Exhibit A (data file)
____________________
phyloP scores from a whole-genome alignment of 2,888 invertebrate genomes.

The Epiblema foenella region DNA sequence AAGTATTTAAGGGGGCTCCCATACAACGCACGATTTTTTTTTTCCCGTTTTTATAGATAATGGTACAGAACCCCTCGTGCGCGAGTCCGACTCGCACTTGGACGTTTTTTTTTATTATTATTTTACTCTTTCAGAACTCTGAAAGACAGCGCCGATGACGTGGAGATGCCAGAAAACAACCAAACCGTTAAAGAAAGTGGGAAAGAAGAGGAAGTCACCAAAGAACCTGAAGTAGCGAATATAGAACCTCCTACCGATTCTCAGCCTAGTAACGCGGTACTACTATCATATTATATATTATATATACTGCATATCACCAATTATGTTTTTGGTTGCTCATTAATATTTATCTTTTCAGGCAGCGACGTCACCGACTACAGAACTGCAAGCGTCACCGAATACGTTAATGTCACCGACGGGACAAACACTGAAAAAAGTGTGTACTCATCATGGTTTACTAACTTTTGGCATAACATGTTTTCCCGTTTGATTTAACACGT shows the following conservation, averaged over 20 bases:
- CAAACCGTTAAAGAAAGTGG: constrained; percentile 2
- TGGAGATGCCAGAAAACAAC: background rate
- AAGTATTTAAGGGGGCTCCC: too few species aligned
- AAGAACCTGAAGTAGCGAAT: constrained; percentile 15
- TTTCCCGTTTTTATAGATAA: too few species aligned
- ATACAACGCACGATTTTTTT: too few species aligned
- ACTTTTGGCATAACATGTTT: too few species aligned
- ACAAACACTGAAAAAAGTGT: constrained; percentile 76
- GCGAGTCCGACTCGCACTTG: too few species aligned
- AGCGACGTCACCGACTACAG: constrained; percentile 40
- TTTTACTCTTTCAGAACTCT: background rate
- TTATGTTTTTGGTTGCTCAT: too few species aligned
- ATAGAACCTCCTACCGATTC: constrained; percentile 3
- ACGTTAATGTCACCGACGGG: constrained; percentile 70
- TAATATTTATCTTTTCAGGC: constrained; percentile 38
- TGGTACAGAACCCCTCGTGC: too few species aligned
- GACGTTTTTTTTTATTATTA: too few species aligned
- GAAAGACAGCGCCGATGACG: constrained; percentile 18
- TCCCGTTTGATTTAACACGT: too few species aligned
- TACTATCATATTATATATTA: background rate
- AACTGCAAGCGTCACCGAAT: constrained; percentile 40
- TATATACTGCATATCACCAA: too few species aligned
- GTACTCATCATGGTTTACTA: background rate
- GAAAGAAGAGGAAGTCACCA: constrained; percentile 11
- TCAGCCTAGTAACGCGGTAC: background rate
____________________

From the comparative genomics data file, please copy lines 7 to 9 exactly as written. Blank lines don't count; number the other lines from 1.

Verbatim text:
- TTTCCCGTTTTTATAGATAA: too few species aligned
- ATACAACGCACGATTTTTTT: too few species aligned
- ACTTTTGGCATAACATGTTT: too few species aligned